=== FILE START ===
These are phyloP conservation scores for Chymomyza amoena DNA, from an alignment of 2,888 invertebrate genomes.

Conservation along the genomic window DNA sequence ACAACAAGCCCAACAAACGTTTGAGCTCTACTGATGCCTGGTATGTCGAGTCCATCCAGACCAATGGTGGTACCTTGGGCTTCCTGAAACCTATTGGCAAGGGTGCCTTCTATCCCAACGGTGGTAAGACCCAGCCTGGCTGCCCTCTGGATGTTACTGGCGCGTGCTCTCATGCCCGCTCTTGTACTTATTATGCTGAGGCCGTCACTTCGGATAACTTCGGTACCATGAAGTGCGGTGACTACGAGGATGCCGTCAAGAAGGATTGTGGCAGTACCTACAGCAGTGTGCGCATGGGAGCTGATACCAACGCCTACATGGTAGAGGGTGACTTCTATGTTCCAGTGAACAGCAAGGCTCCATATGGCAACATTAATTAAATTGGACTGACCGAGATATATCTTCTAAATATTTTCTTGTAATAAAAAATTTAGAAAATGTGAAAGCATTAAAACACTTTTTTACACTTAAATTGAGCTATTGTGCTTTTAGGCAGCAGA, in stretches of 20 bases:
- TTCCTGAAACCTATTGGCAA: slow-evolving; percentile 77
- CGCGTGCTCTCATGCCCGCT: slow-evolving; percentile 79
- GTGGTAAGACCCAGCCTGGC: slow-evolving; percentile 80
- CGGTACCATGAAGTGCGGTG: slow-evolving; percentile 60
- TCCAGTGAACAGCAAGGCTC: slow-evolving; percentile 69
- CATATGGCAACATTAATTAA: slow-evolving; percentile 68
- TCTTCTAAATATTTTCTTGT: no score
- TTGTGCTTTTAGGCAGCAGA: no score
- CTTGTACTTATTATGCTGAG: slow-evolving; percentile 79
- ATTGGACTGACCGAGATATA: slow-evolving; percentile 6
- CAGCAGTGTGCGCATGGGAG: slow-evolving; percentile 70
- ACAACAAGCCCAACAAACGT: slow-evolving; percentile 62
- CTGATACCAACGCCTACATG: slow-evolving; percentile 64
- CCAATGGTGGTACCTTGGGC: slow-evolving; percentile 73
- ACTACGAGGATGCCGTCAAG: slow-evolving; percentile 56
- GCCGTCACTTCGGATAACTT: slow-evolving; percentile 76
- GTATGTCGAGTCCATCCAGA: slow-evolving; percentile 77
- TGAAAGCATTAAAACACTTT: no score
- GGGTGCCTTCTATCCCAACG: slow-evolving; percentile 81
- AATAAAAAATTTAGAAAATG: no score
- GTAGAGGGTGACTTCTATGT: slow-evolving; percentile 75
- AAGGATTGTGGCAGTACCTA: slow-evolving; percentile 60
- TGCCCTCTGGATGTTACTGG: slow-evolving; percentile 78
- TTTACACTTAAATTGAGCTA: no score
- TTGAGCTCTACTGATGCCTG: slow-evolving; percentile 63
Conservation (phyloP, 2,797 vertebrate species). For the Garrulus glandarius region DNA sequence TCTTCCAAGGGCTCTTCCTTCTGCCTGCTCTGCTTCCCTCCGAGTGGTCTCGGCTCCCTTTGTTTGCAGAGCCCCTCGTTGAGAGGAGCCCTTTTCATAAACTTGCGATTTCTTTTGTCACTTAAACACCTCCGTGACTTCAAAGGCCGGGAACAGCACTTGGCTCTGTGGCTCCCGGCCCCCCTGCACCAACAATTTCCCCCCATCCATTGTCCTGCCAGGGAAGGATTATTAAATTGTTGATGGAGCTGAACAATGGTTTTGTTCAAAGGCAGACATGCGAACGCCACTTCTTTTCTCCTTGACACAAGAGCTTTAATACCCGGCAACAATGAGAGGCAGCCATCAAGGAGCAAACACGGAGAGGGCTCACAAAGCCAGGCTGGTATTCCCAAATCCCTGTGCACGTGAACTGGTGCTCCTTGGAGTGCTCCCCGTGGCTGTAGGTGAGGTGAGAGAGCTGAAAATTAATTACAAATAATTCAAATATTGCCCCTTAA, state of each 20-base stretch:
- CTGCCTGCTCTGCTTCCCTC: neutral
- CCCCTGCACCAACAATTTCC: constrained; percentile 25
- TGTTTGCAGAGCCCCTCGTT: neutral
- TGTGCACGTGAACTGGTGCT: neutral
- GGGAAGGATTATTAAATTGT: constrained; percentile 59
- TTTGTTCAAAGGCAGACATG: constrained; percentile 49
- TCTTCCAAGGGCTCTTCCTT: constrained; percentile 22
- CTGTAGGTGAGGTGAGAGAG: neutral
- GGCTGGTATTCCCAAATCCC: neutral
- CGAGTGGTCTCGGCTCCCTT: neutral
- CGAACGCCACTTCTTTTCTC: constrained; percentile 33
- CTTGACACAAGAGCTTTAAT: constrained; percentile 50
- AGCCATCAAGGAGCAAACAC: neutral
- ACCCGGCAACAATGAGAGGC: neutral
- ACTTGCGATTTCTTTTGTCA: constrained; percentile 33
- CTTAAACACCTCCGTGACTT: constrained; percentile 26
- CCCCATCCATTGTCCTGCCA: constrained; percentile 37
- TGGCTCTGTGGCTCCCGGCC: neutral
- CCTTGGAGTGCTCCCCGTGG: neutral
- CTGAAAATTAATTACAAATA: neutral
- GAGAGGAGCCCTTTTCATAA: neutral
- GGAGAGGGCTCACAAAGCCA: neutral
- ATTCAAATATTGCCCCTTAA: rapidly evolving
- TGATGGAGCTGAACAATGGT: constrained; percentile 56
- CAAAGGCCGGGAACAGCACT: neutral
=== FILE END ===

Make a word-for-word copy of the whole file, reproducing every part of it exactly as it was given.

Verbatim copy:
These are phyloP conservation scores for Chymomyza amoena DNA, from an alignment of 2,888 invertebrate genomes.

Conservation along the genomic window DNA sequence ACAACAAGCCCAACAAACGTTTGAGCTCTACTGATGCCTGGTATGTCGAGTCCATCCAGACCAATGGTGGTACCTTGGGCTTCCTGAAACCTATTGGCAAGGGTGCCTTCTATCCCAACGGTGGTAAGACCCAGCCTGGCTGCCCTCTGGATGTTACTGGCGCGTGCTCTCATGCCCGCTCTTGTACTTATTATGCTGAGGCCGTCACTTCGGATAACTTCGGTACCATGAAGTGCGGTGACTACGAGGATGCCGTCAAGAAGGATTGTGGCAGTACCTACAGCAGTGTGCGCATGGGAGCTGATACCAACGCCTACATGGTAGAGGGTGACTTCTATGTTCCAGTGAACAGCAAGGCTCCATATGGCAACATTAATTAAATTGGACTGACCGAGATATATCTTCTAAATATTTTCTTGTAATAAAAAATTTAGAAAATGTGAAAGCATTAAAACACTTTTTTACACTTAAATTGAGCTATTGTGCTTTTAGGCAGCAGA, in stretches of 20 bases:
- TTCCTGAAACCTATTGGCAA: slow-evolving; percentile 77
- CGCGTGCTCTCATGCCCGCT: slow-evolving; percentile 79
- GTGGTAAGACCCAGCCTGGC: slow-evolving; percentile 80
- CGGTACCATGAAGTGCGGTG: slow-evolving; percentile 60
- TCCAGTGAACAGCAAGGCTC: slow-evolving; percentile 69
- CATATGGCAACATTAATTAA: slow-evolving; percentile 68
- TCTTCTAAATATTTTCTTGT: no score
- TTGTGCTTTTAGGCAGCAGA: no score
- CTTGTACTTATTATGCTGAG: slow-evolving; percentile 79
- ATTGGACTGACCGAGATATA: slow-evolving; percentile 6
- CAGCAGTGTGCGCATGGGAG: slow-evolving; percentile 70
- ACAACAAGCCCAACAAACGT: slow-evolving; percentile 62
- CTGATACCAACGCCTACATG: slow-evolving; percentile 64
- CCAATGGTGGTACCTTGGGC: slow-evolving; percentile 73
- ACTACGAGGATGCCGTCAAG: slow-evolving; percentile 56
- GCCGTCACTTCGGATAACTT: slow-evolving; percentile 76
- GTATGTCGAGTCCATCCAGA: slow-evolving; percentile 77
- TGAAAGCATTAAAACACTTT: no score
- GGGTGCCTTCTATCCCAACG: slow-evolving; percentile 81
- AATAAAAAATTTAGAAAATG: no score
- GTAGAGGGTGACTTCTATGT: slow-evolving; percentile 75
- AAGGATTGTGGCAGTACCTA: slow-evolving; percentile 60
- TGCCCTCTGGATGTTACTGG: slow-evolving; percentile 78
- TTTACACTTAAATTGAGCTA: no score
- TTGAGCTCTACTGATGCCTG: slow-evolving; percentile 63
Conservation (phyloP, 2,797 vertebrate species). For the Garrulus glandarius region DNA sequence TCTTCCAAGGGCTCTTCCTTCTGCCTGCTCTGCTTCCCTCCGAGTGGTCTCGGCTCCCTTTGTTTGCAGAGCCCCTCGTTGAGAGGAGCCCTTTTCATAAACTTGCGATTTCTTTTGTCACTTAAACACCTCCGTGACTTCAAAGGCCGGGAACAGCACTTGGCTCTGTGGCTCCCGGCCCCCCTGCACCAACAATTTCCCCCCATCCATTGTCCTGCCAGGGAAGGATTATTAAATTGTTGATGGAGCTGAACAATGGTTTTGTTCAAAGGCAGACATGCGAACGCCACTTCTTTTCTCCTTGACACAAGAGCTTTAATACCCGGCAACAATGAGAGGCAGCCATCAAGGAGCAAACACGGAGAGGGCTCACAAAGCCAGGCTGGTATTCCCAAATCCCTGTGCACGTGAACTGGTGCTCCTTGGAGTGCTCCCCGTGGCTGTAGGTGAGGTGAGAGAGCTGAAAATTAATTACAAATAATTCAAATATTGCCCCTTAA, state of each 20-base stretch:
- CTGCCTGCTCTGCTTCCCTC: neutral
- CCCCTGCACCAACAATTTCC: constrained; percentile 25
- TGTTTGCAGAGCCCCTCGTT: neutral
- TGTGCACGTGAACTGGTGCT: neutral
- GGGAAGGATTATTAAATTGT: constrained; percentile 59
- TTTGTTCAAAGGCAGACATG: constrained; percentile 49
- TCTTCCAAGGGCTCTTCCTT: constrained; percentile 22
- CTGTAGGTGAGGTGAGAGAG: neutral
- GGCTGGTATTCCCAAATCCC: neutral
- CGAGTGGTCTCGGCTCCCTT: neutral
- CGAACGCCACTTCTTTTCTC: constrained; percentile 33
- CTTGACACAAGAGCTTTAAT: constrained; percentile 50
- AGCCATCAAGGAGCAAACAC: neutral
- ACCCGGCAACAATGAGAGGC: neutral
- ACTTGCGATTTCTTTTGTCA: constrained; percentile 33
- CTTAAACACCTCCGTGACTT: constrained; percentile 26
- CCCCATCCATTGTCCTGCCA: constrained; percentile 37
- TGGCTCTGTGGCTCCCGGCC: neutral
- CCTTGGAGTGCTCCCCGTGG: neutral
- CTGAAAATTAATTACAAATA: neutral
- GAGAGGAGCCCTTTTCATAA: neutral
- GGAGAGGGCTCACAAAGCCA: neutral
- ATTCAAATATTGCCCCTTAA: rapidly evolving
- TGATGGAGCTGAACAATGGT: constrained; percentile 56
- CAAAGGCCGGGAACAGCACT: neutral